She is a young girl of twenty who leads a well-protected life. But in 1947, when India is at the brink of getting her independence, who could remain innocent to death and loss? Charu is not spared either. Anger bubbles inside her, and she vows to avenge her loss. But to do so, she has to cross the path of Dev.
He is the privileged son of the zamindar. He enjoys being a spoilt brat and has a Cassanova image. But his good looks and charming smile hide some deep secrets. Will he be able to bare his heart to a young girl who was much beneath his status?
They meet, and they clash. Falling in love was in their destiny. But would the same destiny send Charu to face her death? Or will Dev be able to save her on time?
Genre: Fiction/ Romantic Thriller
Format: Kindle eBook
Price: 49 INR/$2.99
My Ratings: 4.5/5
Set in 1947, this is the story of Charu, a 20-year-old who has just lost her siblings in the freedom struggle. To avenge their deaths, she manages to employ herself as a scribe to the local Zamindar (landlord) who was responsible for the deaths of her siblings and many of her villagers. Here, she faces the Zamindar’s son, Dev, who interferes with her plans in every way possible. Though agitated by his flirting and doubting, she feels a strange familiarity with Dev. Will she be successful in her plans?
Love for the Nation vs Romance
What I liked about the book:
-> The story begins with a bang, drawing us in right away. The scene also makes us question how the plight of women has been the same across generations.
-> Charu’s character and how she turns from a beautiful, protected, young girl to a rebellious and passionate woman with a purpose.
-> The story takes us to a time when patriotism was running high and the feeling to die for the motherland was at its peak, thus leaving us questioning our beliefs and lifestyle in 2021, at many points.
-> The conversation between the characters that has dialects from Bengali, has been beautifully expressed and makes the story as well as the setting and plot, very authentic.
->Dev’s character which has so many layers to it; my favorite being the fact that he struggles to express his love for the motherland because of his upbringing and surrounding of an elite, especially with a father who is a worshipper of the Redcoats.
-> Towards the climax, I loved the character of Captain Butler’s wife, Nancy, who, despite being a Britisher, is shown to be a kind and compassionate woman.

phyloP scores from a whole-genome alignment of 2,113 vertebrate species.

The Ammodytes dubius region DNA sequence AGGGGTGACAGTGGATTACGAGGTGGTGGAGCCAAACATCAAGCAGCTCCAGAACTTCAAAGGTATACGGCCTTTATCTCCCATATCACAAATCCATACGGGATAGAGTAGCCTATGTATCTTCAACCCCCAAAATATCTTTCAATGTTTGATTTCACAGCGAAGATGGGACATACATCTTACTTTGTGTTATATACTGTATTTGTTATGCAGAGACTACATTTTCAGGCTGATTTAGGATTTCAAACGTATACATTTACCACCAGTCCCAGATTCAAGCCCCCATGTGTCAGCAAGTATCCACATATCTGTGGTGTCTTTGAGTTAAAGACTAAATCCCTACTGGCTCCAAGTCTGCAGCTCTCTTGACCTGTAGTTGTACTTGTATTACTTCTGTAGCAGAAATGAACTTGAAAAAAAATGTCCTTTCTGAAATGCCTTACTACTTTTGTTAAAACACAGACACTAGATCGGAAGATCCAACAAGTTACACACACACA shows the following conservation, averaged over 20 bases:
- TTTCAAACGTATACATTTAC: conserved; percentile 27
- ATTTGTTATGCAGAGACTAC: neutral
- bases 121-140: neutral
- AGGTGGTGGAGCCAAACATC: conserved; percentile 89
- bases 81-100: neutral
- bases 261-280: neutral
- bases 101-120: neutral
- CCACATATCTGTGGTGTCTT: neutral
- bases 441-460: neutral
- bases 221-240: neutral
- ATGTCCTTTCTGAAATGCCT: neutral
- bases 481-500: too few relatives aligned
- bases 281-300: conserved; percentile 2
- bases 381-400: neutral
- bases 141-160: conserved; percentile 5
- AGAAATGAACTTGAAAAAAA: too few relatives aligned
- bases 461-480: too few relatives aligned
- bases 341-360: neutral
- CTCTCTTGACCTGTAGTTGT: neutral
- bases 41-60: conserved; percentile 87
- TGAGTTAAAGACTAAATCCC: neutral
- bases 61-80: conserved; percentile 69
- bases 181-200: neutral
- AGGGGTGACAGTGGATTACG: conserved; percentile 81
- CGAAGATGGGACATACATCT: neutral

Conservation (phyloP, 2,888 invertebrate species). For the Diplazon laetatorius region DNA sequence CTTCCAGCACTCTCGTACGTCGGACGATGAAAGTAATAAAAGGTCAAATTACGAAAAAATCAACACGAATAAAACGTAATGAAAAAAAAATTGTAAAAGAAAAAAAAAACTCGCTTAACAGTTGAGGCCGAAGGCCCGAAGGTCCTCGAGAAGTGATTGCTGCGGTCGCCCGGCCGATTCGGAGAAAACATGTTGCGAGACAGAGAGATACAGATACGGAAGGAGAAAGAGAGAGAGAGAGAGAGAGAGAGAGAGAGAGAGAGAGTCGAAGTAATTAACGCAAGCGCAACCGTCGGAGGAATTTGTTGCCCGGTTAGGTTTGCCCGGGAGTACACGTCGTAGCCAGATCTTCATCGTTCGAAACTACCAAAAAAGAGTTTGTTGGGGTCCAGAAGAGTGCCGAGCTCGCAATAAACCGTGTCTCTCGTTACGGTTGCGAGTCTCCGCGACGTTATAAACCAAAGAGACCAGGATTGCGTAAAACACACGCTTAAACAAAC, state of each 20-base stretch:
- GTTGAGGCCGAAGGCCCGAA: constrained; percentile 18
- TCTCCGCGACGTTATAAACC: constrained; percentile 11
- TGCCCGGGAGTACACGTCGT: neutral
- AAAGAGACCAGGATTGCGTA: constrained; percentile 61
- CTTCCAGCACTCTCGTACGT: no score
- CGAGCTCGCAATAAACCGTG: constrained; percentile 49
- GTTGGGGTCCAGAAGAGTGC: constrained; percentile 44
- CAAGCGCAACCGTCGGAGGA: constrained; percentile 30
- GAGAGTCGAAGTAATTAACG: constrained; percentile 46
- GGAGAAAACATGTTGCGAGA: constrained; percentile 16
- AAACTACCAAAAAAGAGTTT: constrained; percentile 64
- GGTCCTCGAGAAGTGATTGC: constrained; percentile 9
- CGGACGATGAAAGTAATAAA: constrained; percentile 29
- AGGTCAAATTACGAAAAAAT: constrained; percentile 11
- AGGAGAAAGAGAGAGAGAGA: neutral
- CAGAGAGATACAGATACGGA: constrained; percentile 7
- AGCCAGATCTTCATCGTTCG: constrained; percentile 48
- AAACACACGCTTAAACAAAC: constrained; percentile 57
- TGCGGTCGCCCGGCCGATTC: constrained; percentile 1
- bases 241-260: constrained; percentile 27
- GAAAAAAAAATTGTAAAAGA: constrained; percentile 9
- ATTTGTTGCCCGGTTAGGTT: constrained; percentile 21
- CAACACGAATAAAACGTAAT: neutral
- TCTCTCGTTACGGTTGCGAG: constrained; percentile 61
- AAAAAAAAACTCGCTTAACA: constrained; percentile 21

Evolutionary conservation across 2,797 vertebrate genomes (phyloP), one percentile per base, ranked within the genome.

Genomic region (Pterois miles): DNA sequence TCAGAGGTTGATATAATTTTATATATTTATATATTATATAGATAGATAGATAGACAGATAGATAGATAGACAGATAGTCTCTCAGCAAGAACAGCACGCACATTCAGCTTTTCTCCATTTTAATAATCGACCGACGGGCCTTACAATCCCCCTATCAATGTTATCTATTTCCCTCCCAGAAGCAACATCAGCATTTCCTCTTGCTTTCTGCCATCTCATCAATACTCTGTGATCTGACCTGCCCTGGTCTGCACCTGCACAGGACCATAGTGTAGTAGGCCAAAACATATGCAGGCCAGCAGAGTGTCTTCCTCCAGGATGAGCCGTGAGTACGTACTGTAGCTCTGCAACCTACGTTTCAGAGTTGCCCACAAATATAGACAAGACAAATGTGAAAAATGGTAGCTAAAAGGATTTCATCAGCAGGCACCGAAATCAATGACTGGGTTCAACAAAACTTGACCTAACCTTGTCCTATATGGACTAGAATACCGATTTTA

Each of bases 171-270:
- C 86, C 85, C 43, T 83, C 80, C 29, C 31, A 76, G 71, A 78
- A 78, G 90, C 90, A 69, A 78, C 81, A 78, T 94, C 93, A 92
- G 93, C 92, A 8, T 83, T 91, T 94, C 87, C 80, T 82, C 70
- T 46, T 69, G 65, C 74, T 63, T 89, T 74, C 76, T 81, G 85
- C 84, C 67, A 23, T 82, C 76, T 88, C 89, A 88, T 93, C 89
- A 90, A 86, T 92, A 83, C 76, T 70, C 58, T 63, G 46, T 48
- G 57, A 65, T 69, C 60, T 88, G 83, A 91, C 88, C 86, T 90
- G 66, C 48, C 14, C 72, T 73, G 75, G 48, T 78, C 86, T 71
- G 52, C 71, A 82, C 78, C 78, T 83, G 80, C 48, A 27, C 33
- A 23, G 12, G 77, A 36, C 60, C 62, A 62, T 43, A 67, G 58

-> The dialogue between Charu and Captain Butler in the climax, where they argue about whether or not the British Raj was good for India; I loved how Charu points out what some of us still fail to accept after 7 decades of Independence.
What I did not like about the book:
-> The big reveal that comes right before the climax was kind of predictable for me (but this could be just a ‘me’ thing because I have read so many romantic thrillers to gauge what’s coming next)
-> Love is not about forcing your view on your other half. It’s about letting go. It’s about smiling at their success or giving a hand to pick up the pieces when needed.
-> It is useful to know what the enemies are thinking.
-> As a woman she could very well understand how dirty one felt when the lecherous eyes of a man fell on her.
->Life had suddenly become a burden that they had to carry on their shoulders. The dead were gone and the living were left behind lamenting.
-> One could fight the perpetrators but when the enemy resided inside your own house, it was like fighting a losing battle.
-> She had heard so many stories about the atrocities of the Zamindar, that associating happiness to a place which brought only sadness in the lives of other was unbelievable.
->A well-stocked library which no one used in the middle of a village where kids could hardly manage to have a full day’s meal. This showed how unjust was the distribution of wealth.
-> Why can’t we cherish every moment that we have now? Why cry over the future that we have not yet seen?
-> If you go to Calcutta and not eat the food there, what have you seen?
-> Revenge, especially for your loved ones, is a very powerful motivator.
-> He had loved her and lost her. But the journey between these two points defined his life.
->”I’m not a comedian,”, he growled, “I just have a better sense of humor than you.”
Author’s social media links: